Since the Institute of Sound Recording (IoSR) was created in 1998, it has become known internationally as a leading centre for research in psychoacoustic engineering, with world-class facilities and significant funding from research councils and industry.
We’re interested in human perceptions of audio quality, particularly of high-fidelity music signals. Overall perceived quality depends, at least in part, on perception of lower-level timbral and spatial attributes such as brightness, warmth, locatedness and envelopment. In turn, these attributes depend on acoustic parameters such as frequency spectrum and inter-aural cross-correlation coefficient. Using a combination of acoustic measurement and human listening tests, we are exploring the connections between acoustic parameters and perceived timbral and spatial attributes, and also between these perceptual attributes and overall quality and listener preference. From our findings we are developing mathematical and computational models of human auditory perception, and engineering perceptually-motivated audio tools.
Our work combines elements of acoustics, digital signal processing, psychoacoustics (theoretical and experimental), psychology, sound synthesis, software engineering, statistical analysis and user-interface design, with an understanding of the aesthetics of sound and music.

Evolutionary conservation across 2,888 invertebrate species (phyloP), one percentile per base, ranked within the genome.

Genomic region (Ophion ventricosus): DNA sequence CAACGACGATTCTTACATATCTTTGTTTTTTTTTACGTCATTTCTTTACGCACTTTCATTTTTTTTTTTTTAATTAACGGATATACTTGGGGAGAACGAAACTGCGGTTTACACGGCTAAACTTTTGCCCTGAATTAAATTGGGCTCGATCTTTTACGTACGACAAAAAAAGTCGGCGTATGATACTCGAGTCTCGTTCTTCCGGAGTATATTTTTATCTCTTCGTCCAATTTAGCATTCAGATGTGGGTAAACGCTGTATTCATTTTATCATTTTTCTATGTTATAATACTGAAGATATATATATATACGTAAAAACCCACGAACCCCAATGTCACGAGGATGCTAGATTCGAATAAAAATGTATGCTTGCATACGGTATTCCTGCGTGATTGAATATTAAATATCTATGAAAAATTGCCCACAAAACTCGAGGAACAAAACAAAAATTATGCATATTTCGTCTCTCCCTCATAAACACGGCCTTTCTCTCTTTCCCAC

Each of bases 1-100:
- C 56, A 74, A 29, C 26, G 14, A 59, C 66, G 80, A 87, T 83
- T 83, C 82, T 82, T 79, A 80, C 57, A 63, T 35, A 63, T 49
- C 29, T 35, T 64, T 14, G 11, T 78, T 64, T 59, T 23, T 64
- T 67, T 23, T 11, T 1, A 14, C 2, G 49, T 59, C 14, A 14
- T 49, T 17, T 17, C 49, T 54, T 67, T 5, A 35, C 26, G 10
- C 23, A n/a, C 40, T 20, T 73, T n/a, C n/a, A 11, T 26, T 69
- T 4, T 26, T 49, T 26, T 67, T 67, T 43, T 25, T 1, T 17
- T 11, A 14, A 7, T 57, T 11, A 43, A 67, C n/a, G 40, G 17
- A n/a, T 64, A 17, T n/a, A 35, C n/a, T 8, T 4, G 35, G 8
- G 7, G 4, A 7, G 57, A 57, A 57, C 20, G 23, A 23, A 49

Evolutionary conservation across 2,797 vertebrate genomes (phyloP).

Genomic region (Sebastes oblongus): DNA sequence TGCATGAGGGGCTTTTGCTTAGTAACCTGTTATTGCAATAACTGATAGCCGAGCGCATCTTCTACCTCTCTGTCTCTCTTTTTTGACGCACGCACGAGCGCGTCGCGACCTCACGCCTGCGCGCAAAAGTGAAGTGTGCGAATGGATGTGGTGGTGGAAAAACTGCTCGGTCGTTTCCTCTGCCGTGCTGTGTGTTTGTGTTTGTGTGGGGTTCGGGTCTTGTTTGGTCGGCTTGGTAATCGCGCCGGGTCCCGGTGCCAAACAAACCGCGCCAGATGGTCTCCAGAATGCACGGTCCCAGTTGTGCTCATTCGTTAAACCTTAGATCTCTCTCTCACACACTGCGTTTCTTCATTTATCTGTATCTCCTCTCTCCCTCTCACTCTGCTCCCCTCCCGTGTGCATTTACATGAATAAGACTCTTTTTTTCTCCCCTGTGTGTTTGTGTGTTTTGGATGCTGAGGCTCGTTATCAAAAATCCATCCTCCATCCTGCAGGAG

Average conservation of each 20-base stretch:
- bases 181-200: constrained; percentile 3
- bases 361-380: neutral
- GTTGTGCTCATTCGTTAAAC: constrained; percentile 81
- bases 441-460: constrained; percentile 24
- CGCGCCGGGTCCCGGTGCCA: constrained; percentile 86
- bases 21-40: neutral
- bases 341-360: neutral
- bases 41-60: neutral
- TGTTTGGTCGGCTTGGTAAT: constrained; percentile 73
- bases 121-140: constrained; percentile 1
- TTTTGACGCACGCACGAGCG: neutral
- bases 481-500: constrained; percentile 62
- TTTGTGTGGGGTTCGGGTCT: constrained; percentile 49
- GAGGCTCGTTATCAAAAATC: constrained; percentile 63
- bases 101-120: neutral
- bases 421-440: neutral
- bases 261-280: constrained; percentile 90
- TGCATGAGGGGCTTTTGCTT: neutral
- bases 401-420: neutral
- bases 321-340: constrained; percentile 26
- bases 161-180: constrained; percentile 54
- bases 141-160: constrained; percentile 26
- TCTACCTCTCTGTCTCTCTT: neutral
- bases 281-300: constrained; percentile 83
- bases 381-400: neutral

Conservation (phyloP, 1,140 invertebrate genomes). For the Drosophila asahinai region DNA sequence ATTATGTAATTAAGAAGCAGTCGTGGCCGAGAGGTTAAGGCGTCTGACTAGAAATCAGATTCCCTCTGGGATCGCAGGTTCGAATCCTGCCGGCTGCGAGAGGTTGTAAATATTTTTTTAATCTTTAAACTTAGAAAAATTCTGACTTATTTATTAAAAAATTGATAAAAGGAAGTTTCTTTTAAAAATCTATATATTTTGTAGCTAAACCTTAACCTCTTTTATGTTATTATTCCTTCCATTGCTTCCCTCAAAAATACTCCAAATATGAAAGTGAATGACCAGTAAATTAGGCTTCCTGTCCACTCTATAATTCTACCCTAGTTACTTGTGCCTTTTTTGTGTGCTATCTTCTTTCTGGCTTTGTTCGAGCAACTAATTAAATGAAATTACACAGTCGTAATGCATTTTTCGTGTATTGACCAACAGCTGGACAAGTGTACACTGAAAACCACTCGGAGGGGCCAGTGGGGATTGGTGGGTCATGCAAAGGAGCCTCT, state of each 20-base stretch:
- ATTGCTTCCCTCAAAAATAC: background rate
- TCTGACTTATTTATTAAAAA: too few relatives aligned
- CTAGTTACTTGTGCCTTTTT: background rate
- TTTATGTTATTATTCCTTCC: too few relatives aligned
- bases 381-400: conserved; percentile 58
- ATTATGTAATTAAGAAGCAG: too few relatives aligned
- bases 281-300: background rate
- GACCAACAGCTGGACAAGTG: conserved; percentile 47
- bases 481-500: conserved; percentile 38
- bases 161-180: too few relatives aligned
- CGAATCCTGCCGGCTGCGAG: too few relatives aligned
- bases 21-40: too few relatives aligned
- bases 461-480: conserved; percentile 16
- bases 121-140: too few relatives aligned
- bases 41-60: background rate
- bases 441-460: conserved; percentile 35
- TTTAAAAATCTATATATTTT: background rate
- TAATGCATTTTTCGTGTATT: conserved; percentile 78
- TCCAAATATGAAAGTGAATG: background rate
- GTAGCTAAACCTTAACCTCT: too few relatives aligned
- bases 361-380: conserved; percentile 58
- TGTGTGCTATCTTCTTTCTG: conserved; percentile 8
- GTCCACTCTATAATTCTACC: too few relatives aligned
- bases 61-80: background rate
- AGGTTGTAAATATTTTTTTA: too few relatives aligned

Our world-class facilities include industry-specification sound-recording studios and edit suites, and an ITU-R BS.1116 standard critical listening room equipped with a 22.2-channel reproduction system.
Our research aims to provide tools to assist in any area where assessment of the quality of audio as perceived by human listeners (either overall or in terms of specific timbral or spatial attributes) is desirable but, for one reason or another, potentially problematic; and to provide complementary tools to allow appropriate adjustment where the assessed quality is not as it should be. More generally, we aim to engineer perceptually-motivated signal analysis, processing and control systems. If we have a single over-arching goal then it is simply this: to make sound better.
Our Sound Recording research degree will prepare you for success at each stage of your project. The structure is designed to provide intensive graduate preparation for a future career and is suitable for either part-time or full-time candidates.
Completion of the programme requires submission of a thesis and an oral viva with external examiners.
The normal length of study leading to a PhD is three years full-time (or around 33 months to 48 months). Part-time PhD study normally takes six years (45 months to 96 months). The normal length of study leading to a MPhil is two years full-time (21 months to 36 months). Part-time MPhil normally takes four years (33 months to 72 months). The differences between an MPhil and PhD is in the volume, originality and significance of the work you will do.
You’ll begin your project with a thorough review of previously-published academic literature in relevant areas, which will lead to a critical/analytical report. The conclusions to this report will suggest an appropriate next step, which will normally be some sort of experimental study designed to test a hypothesis you have formulated from your literature review.